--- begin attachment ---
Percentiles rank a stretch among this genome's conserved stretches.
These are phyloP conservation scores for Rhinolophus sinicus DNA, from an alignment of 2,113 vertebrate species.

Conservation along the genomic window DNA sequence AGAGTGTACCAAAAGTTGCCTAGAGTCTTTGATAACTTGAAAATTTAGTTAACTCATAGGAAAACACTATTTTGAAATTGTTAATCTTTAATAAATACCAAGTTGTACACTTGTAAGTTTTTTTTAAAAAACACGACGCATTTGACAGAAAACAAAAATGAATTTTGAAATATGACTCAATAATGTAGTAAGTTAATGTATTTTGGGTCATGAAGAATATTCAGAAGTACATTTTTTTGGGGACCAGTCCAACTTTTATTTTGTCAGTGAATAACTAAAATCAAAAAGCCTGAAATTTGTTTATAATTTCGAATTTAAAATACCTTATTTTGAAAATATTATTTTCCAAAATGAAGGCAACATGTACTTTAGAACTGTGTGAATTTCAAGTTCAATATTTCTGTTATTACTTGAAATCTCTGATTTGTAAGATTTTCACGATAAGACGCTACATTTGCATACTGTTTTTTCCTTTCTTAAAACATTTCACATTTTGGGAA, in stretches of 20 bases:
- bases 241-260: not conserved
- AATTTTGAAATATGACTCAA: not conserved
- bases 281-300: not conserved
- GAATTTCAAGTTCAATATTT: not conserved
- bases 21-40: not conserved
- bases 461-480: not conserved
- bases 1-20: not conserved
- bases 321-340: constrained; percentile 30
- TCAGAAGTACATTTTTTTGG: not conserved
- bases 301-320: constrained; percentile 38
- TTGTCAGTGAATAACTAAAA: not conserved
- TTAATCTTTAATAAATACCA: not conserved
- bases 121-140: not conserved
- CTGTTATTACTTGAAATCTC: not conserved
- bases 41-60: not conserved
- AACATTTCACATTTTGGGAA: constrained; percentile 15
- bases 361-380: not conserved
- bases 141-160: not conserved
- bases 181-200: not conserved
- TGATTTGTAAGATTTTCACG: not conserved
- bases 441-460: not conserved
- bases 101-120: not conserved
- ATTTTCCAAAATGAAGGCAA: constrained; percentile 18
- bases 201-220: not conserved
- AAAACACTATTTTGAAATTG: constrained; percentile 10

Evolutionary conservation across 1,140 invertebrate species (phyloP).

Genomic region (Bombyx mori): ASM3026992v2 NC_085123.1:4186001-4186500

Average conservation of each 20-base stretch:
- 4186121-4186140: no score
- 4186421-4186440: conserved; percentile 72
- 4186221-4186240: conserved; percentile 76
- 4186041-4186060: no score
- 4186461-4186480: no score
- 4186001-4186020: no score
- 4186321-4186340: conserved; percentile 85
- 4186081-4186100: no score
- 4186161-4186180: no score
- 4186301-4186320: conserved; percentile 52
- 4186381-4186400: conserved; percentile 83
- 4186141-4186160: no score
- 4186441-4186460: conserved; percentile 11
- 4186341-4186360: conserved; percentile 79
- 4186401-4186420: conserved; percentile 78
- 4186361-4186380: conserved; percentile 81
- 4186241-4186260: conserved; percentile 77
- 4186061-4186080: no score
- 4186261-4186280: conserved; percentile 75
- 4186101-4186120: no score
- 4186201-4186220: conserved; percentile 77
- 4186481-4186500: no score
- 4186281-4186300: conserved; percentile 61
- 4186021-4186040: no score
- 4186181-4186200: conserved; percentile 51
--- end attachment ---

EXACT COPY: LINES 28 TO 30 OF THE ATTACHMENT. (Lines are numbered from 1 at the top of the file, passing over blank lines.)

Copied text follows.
- AAAACACTATTTTGAAATTG: constrained; percentile 10

Evolutionary conservation across 1,140 invertebrate species (phyloP).

Genomic region (Bombyx mori): ASM3026992v2 NC_085123.1:4186001-4186500